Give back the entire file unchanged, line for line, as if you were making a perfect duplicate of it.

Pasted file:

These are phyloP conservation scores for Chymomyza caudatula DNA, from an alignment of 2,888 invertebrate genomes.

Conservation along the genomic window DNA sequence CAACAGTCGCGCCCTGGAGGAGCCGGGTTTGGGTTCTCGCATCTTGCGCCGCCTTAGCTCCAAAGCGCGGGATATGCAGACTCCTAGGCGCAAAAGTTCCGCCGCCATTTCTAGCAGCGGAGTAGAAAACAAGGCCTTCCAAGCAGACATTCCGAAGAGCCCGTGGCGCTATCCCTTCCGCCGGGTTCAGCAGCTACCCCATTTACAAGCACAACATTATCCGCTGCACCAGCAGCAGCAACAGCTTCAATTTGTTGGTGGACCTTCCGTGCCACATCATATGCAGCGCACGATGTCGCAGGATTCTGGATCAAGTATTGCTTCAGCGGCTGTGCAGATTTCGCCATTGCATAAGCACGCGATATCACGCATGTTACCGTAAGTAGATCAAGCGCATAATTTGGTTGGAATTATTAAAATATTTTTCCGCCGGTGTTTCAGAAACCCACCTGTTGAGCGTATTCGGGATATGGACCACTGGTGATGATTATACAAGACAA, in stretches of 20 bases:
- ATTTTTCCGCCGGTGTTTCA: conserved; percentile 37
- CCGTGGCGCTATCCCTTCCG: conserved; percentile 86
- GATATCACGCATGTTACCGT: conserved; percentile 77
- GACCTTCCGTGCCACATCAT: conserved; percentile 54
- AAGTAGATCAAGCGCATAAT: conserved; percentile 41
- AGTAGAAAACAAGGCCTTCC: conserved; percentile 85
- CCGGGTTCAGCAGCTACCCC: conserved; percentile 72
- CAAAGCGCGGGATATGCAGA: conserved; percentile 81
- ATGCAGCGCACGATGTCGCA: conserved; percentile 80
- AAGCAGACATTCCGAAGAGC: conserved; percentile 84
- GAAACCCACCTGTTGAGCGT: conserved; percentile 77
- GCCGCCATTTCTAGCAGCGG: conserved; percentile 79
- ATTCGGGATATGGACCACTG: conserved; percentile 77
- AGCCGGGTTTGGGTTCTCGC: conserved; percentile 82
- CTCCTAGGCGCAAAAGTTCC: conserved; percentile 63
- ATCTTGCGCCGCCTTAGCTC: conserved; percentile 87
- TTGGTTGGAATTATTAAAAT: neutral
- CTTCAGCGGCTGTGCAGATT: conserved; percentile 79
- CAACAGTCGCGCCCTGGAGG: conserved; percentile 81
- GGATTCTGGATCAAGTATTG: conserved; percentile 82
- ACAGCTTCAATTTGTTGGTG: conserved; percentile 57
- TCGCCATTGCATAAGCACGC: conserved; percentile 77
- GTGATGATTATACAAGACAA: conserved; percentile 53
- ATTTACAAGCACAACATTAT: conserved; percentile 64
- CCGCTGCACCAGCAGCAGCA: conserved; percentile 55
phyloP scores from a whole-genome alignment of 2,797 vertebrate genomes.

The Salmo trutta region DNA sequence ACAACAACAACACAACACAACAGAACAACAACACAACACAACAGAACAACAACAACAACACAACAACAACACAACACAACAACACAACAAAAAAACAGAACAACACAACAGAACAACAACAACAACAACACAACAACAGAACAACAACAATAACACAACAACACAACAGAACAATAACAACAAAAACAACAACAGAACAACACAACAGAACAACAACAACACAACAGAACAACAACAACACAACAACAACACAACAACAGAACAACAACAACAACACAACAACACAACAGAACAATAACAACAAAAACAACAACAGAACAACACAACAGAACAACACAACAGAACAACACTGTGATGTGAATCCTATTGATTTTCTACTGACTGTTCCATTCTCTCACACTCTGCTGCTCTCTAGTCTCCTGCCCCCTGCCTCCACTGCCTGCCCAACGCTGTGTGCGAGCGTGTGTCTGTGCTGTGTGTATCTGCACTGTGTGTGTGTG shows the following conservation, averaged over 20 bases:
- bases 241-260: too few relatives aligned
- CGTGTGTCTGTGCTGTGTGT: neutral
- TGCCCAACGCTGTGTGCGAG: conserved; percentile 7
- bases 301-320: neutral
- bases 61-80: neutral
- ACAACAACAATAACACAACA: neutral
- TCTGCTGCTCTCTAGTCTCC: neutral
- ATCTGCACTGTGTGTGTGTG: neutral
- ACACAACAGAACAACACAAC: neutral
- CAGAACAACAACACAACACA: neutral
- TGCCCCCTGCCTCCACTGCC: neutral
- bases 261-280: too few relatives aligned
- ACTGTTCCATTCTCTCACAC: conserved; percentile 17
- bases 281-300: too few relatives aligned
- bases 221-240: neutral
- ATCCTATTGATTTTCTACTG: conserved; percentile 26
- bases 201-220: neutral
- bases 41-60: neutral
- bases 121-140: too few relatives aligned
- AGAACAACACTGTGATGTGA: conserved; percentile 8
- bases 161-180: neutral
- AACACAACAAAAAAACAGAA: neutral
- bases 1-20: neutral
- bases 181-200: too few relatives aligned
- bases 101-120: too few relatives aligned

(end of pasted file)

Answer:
These are phyloP conservation scores for Chymomyza caudatula DNA, from an alignment of 2,888 invertebrate genomes.

Conservation along the genomic window DNA sequence CAACAGTCGCGCCCTGGAGGAGCCGGGTTTGGGTTCTCGCATCTTGCGCCGCCTTAGCTCCAAAGCGCGGGATATGCAGACTCCTAGGCGCAAAAGTTCCGCCGCCATTTCTAGCAGCGGAGTAGAAAACAAGGCCTTCCAAGCAGACATTCCGAAGAGCCCGTGGCGCTATCCCTTCCGCCGGGTTCAGCAGCTACCCCATTTACAAGCACAACATTATCCGCTGCACCAGCAGCAGCAACAGCTTCAATTTGTTGGTGGACCTTCCGTGCCACATCATATGCAGCGCACGATGTCGCAGGATTCTGGATCAAGTATTGCTTCAGCGGCTGTGCAGATTTCGCCATTGCATAAGCACGCGATATCACGCATGTTACCGTAAGTAGATCAAGCGCATAATTTGGTTGGAATTATTAAAATATTTTTCCGCCGGTGTTTCAGAAACCCACCTGTTGAGCGTATTCGGGATATGGACCACTGGTGATGATTATACAAGACAA, in stretches of 20 bases:
- ATTTTTCCGCCGGTGTTTCA: conserved; percentile 37
- CCGTGGCGCTATCCCTTCCG: conserved; percentile 86
- GATATCACGCATGTTACCGT: conserved; percentile 77
- GACCTTCCGTGCCACATCAT: conserved; percentile 54
- AAGTAGATCAAGCGCATAAT: conserved; percentile 41
- AGTAGAAAACAAGGCCTTCC: conserved; percentile 85
- CCGGGTTCAGCAGCTACCCC: conserved; percentile 72
- CAAAGCGCGGGATATGCAGA: conserved; percentile 81
- ATGCAGCGCACGATGTCGCA: conserved; percentile 80
- AAGCAGACATTCCGAAGAGC: conserved; percentile 84
- GAAACCCACCTGTTGAGCGT: conserved; percentile 77
- GCCGCCATTTCTAGCAGCGG: conserved; percentile 79
- ATTCGGGATATGGACCACTG: conserved; percentile 77
- AGCCGGGTTTGGGTTCTCGC: conserved; percentile 82
- CTCCTAGGCGCAAAAGTTCC: conserved; percentile 63
- ATCTTGCGCCGCCTTAGCTC: conserved; percentile 87
- TTGGTTGGAATTATTAAAAT: neutral
- CTTCAGCGGCTGTGCAGATT: conserved; percentile 79
- CAACAGTCGCGCCCTGGAGG: conserved; percentile 81
- GGATTCTGGATCAAGTATTG: conserved; percentile 82
- ACAGCTTCAATTTGTTGGTG: conserved; percentile 57
- TCGCCATTGCATAAGCACGC: conserved; percentile 77
- GTGATGATTATACAAGACAA: conserved; percentile 53
- ATTTACAAGCACAACATTAT: conserved; percentile 64
- CCGCTGCACCAGCAGCAGCA: conserved; percentile 55
phyloP scores from a whole-genome alignment of 2,797 vertebrate genomes.

The Salmo trutta region DNA sequence ACAACAACAACACAACACAACAGAACAACAACACAACACAACAGAACAACAACAACAACACAACAACAACACAACACAACAACACAACAAAAAAACAGAACAACACAACAGAACAACAACAACAACAACACAACAACAGAACAACAACAATAACACAACAACACAACAGAACAATAACAACAAAAACAACAACAGAACAACACAACAGAACAACAACAACACAACAGAACAACAACAACACAACAACAACACAACAACAGAACAACAACAACAACACAACAACACAACAGAACAATAACAACAAAAACAACAACAGAACAACACAACAGAACAACACAACAGAACAACACTGTGATGTGAATCCTATTGATTTTCTACTGACTGTTCCATTCTCTCACACTCTGCTGCTCTCTAGTCTCCTGCCCCCTGCCTCCACTGCCTGCCCAACGCTGTGTGCGAGCGTGTGTCTGTGCTGTGTGTATCTGCACTGTGTGTGTGTG shows the following conservation, averaged over 20 bases:
- bases 241-260: too few relatives aligned
- CGTGTGTCTGTGCTGTGTGT: neutral
- TGCCCAACGCTGTGTGCGAG: conserved; percentile 7
- bases 301-320: neutral
- bases 61-80: neutral
- ACAACAACAATAACACAACA: neutral
- TCTGCTGCTCTCTAGTCTCC: neutral
- ATCTGCACTGTGTGTGTGTG: neutral
- ACACAACAGAACAACACAAC: neutral
- CAGAACAACAACACAACACA: neutral
- TGCCCCCTGCCTCCACTGCC: neutral
- bases 261-280: too few relatives aligned
- ACTGTTCCATTCTCTCACAC: conserved; percentile 17
- bases 281-300: too few relatives aligned
- bases 221-240: neutral
- ATCCTATTGATTTTCTACTG: conserved; percentile 26
- bases 201-220: neutral
- bases 41-60: neutral
- bases 121-140: too few relatives aligned
- AGAACAACACTGTGATGTGA: conserved; percentile 8
- bases 161-180: neutral
- AACACAACAAAAAAACAGAA: neutral
- bases 1-20: neutral
- bases 181-200: too few relatives aligned
- bases 101-120: too few relatives aligned